Independence Day comes around every year, but it was 25 years ago that Roland Emmerich’s spectacular alien invasion movie of the same name arrived in cinemas just before the July 4th holiday and became one of the biggest blockbusters of all time. Starring Will Smith, Jeff Goldblum and Bill Pullman, the movie grossed over $817 million worldwide, delivered some of the most impressive scenes of destruction ever put on screen, and gave us one of the most inspiring movie speeches in history. This is why the film is still loved by many quarter of a century later.
“Independence Day tonight!!! best disaster movie of the 90s or are you just wrong,” said a fan of the movie on Twitter, and it is fair to say, they are not wrong at all. The movie spends its opening half hour building a sense of impending doom, as a mysterious signal from space is interpreted by MIT-educated satellite engineer David Levison (Goldblum) to be a countdown. As he attempts to alert the President of an impending danger, alien spaceships make their presence known around the world, positioning themselves over some of the world’s biggest cities, which obviously include the Washington DC and central New York City.
As the countdown reaches its climax, the aliens unleash destruction that leaves cities in ruins and the humans having to mount a fight back against complete annihilation. Following a rousing speech by President Thomas Whitmore (Bill Pullman), the last half hour sees Will Smith’s Captain Steven Hiller and Co take on the alien onslaught in aerial dogfights and hand to hand combat that escalate to a memorable finale in which the underdog comes good and the main characters all survive to share hugs and pat each other’s back.
Director Emmerich came up with the idea for the movie while promoting Stargate, when he was asked about his personal beliefs about alien life. Together with co-writer Dean Devlin, Emmerich came up with the idea of having a large scale alien invasion where the aliens would make their presence known immediately rather than lurking in the shadows for much of the movie. What he produced was a film that would redefine the scale of disaster movies for years to come, with scenes of destruction that wiped out entire cities, and spaceship gun-fights that brought the same kind of awe that was felt on the release of Star Wars.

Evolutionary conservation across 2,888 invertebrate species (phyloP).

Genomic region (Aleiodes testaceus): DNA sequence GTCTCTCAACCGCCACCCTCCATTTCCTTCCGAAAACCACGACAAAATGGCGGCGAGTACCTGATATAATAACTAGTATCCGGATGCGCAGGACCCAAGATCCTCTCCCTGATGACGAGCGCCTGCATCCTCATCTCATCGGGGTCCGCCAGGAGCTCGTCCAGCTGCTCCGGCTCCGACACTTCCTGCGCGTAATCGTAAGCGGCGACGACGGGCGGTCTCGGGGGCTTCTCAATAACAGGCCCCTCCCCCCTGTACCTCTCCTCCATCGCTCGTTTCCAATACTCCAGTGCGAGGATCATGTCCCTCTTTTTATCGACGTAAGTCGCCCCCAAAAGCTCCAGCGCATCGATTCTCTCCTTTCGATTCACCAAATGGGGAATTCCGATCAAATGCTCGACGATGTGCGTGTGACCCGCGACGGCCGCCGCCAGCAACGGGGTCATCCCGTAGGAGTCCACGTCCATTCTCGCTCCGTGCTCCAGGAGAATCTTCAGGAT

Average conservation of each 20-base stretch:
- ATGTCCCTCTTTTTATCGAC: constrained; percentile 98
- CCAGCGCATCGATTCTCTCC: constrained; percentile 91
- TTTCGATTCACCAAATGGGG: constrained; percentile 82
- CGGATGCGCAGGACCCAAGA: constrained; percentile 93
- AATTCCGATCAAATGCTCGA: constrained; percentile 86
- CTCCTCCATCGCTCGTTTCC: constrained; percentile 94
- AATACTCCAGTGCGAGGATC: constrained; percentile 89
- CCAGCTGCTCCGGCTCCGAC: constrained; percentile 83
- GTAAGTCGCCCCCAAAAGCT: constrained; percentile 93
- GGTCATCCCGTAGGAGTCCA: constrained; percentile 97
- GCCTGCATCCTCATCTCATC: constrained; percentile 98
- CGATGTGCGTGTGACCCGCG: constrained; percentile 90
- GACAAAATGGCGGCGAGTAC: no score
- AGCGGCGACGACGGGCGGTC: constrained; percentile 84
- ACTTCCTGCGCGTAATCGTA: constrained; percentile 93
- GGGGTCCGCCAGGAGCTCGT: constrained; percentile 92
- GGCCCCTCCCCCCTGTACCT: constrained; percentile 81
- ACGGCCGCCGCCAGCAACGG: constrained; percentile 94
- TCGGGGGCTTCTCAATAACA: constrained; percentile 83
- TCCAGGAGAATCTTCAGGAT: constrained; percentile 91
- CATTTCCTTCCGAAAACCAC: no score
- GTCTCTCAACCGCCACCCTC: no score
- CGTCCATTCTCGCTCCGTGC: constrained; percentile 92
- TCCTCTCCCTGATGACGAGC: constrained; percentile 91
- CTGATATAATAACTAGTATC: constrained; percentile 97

Even though the movie had a tough time from some critics, there was no denying that the movie and its legacy outlasted the naysayers opinions. As well as sitting behind Jurassic Park as the second highest grossing movie of all time – it currently holds position number 85 in the list – the film won an Oscar for its special effects. A sequel arrived 20 years later, Independence Day: Resurgence , but it failed to have the same impact, bring in only $389 million from double the budget of the original movie, $165 million.
Despite the relatively poor performance of the sequel, fans still love Independence Day and showed in in some of their anniversary tweets which can be seen below. In addition to this, Bill Pullman this week reprised his role of Thomas Whitmore in an advertisement for Budweiser that encouraged people to get vaccinated and help everyone celebrate this Independence Day by delivering a new version of his famous movie speech. I’m sure we will all celebrate in our own way, and what better way than watching one of the greatest sci-fi blockbusters of all time.
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